Keeping the information simple and providing dates means reducing any anxieties parents may have in knowing what is happening. When parents are feeling stressed, this can effect children and their own anxiety levels. Communication in advance enables parents to be organised with uniforms and any events that apply to their child. Many parents are working and need to make arrangements ahead of time if they need to be available for their child at school.

The focus is often on the children, but parents are quite often navigating a territory that is foreign to them, especially if they are experiencing school with their first child.

In my experience as a parent and as an engagement consultant, I have observed that parents still are unsure what to do and what their role is when their child begins school. They want to be there for them and support them but are often not sure how.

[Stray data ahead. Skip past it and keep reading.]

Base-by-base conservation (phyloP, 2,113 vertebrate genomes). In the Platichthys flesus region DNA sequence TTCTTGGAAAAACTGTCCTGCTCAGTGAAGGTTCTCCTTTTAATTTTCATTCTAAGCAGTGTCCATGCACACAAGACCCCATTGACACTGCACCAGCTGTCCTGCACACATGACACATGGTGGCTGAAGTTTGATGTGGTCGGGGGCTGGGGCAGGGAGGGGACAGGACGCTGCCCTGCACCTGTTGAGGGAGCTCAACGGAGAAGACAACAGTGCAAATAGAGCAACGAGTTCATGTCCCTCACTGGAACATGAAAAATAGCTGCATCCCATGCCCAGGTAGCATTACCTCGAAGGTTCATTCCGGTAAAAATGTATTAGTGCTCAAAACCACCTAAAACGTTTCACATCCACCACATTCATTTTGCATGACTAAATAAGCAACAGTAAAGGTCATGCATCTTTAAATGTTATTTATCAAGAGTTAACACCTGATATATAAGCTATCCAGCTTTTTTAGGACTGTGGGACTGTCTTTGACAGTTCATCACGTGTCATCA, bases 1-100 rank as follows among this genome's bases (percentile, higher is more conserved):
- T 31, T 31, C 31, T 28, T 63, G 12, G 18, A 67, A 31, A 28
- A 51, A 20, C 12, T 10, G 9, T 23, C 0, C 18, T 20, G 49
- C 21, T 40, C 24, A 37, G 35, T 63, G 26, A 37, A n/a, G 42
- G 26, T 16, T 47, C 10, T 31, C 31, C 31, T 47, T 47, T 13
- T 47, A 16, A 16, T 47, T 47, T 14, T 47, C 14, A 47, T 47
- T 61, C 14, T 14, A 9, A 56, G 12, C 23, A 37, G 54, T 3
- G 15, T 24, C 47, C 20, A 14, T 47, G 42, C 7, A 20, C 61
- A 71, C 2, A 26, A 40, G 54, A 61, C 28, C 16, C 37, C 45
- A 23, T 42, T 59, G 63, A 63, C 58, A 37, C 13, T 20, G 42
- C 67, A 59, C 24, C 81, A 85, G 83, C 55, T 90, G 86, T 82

Even though they may have attended Orientation day with their child, they may still  be unsure where to go, what to do with books, where they need to say goodbye and more importantly, how they can support their child in those first few weeks of school.

Most of the focus is often on Prep families, however to be inclusive and mindful of all year levels will benefit all of the children as they are all transitioning their into the new year. New classroom, new teacher and new expectations are all part of their first few weeks at school too.

By providing a welcoming and inclusive environment right from the beginning of the year, parents can feel confident they are included and are able to develop a partnership approach to learning for their child. The less daunted they feel and the more support they can provide for their child and others, the more positive the learning environment will be for children, both at school and in the home.

Next week's topic: If schools have set goals to achieve in those first few weeks to settle the children, how can parents be included to become partners in reaching those goals?

This will be explored further in our next blog.